Surrogacy is a method of gestation by which a woman agrees to carry a pregnancy for another person(s), who will eventually become the newborn child’s parents after birth. While surrogacy is allowed in principle and in practice there are a series of legal restrictions that affect surrogate parents along with the entire process.
In many respects, Canada has a place of honor on the list of countries where liberalism has preeminence. However, it would seem there remains an aspect of Canadian law that may fall short of Canada’s liberalist reputation. It may surprise many that under Canadian law people who engage the services of a surrogate are strictly forbidden from paying for those services under the pain of criminal prosecution.
Section 5(3) of the Assisted Human Reproduction Act expressly bans any form of remuneration (in cash or kind) to a surrogate. It also prohibits purchasing donor eggs and sperm. What is even more surprising is that these activities carry a possible prison term of 10 years or a maximum of $250,000 or $500,000 for a person found guilty of violating Section 5 of the Act.
For LGBT couples, this raises the challenge as to how these couples can successfully convince a surrogate to bear the brunt of pregnancy and childbirth without any form of remuneration. On a practical level that seems almost impossible. It is understandable why many people find the criminalization of paying surrogates as a subtle attack of the LGBT community under the guise of ethics; for some others it also constitutes an injustice to heterosexual couples who for medical or personal reasons cannot have children on their own. This is one area of law that needs development. Hopefully, with the recent global interest in surrogacy, these barriers may soon be a thing of the past in Canada.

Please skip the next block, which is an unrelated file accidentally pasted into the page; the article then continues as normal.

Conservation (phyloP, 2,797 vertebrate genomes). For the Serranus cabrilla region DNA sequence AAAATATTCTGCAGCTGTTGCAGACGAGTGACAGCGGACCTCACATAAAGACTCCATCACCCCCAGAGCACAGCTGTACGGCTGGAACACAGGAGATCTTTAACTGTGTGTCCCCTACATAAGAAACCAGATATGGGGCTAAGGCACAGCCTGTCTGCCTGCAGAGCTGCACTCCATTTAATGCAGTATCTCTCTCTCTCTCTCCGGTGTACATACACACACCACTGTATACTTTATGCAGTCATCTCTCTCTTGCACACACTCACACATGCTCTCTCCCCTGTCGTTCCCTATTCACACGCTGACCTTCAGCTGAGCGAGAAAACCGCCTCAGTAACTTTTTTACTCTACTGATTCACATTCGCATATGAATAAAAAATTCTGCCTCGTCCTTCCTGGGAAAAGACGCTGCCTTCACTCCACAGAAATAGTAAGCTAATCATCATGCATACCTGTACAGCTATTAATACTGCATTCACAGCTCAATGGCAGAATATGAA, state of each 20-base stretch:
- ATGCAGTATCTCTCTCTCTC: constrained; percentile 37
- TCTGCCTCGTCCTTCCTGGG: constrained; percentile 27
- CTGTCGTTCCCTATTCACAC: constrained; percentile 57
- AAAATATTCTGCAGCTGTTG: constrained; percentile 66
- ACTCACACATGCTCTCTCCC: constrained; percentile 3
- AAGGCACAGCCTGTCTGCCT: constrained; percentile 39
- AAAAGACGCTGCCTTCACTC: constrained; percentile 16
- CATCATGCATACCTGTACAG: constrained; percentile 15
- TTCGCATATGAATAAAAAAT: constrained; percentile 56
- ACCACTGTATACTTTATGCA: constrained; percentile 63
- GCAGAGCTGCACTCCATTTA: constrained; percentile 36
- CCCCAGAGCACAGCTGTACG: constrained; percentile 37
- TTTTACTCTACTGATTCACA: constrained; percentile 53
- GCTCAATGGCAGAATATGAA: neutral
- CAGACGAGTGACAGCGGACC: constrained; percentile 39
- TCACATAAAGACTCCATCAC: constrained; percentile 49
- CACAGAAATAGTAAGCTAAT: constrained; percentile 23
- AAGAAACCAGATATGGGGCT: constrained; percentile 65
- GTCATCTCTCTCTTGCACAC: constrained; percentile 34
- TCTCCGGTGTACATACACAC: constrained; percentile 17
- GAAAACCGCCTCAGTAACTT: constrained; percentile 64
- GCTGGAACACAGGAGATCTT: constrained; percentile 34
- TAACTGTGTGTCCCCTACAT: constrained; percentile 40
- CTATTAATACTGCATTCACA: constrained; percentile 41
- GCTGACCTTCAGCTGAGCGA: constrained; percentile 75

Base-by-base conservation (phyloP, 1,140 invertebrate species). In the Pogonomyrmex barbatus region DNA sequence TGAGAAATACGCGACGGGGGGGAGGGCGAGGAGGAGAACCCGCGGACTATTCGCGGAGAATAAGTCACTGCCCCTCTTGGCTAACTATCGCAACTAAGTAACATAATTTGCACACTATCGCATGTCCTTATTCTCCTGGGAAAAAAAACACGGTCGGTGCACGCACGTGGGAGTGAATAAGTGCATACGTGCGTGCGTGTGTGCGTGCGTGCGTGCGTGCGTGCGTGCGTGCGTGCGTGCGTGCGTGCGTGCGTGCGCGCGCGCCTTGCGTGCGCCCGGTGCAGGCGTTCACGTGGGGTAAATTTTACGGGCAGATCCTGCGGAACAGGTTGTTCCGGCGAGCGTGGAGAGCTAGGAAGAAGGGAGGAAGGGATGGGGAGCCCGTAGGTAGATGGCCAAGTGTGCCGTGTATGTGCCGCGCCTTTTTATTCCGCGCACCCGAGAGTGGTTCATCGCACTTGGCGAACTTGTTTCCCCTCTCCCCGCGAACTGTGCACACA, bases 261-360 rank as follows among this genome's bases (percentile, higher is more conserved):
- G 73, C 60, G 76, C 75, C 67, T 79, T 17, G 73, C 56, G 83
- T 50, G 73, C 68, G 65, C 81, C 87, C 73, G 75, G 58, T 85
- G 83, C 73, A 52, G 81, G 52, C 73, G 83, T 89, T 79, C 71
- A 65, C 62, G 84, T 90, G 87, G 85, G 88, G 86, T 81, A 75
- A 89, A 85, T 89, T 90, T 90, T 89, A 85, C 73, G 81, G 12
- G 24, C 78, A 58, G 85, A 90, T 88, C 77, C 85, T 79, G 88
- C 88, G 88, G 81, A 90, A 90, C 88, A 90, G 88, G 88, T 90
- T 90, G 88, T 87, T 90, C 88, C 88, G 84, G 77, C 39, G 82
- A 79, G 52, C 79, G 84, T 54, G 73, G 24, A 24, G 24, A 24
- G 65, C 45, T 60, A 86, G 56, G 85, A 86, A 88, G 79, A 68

On the other hand the reservation of critics of this proposal is also quite understandable. For some critics criminalizing remunerations for surrogates under the law is intended to avoid a covert “human sale” activity. Some critics fear we might be returning to the age of “slave trade.” Perhaps the original law was intended to avoid past crimes, with a different face and name, where people were sold as slaves.
While these reservations are plausible and quite understandable, there is a clear difference between selling off a human being as a “slave” and paying a surrogate for the services of bearing a human being who is later intended to be “your child.” The former is clearly “inhumane”, “unethical” and must remain “illegal” but the latter option seems plausible given that different circumstances: infertility, marriages between persons of the same sex and choice, may warrant the need to use a surrogate. Reducing the difficulty already faced by these people would seem like the responsible thing to do.
Perhaps a better way of striking a balance between these two arguments would be to address the ethical issues that may arise from legalizing the payment of surrogates, but an outright ban may seem a little inconsiderate to some and reasonably so.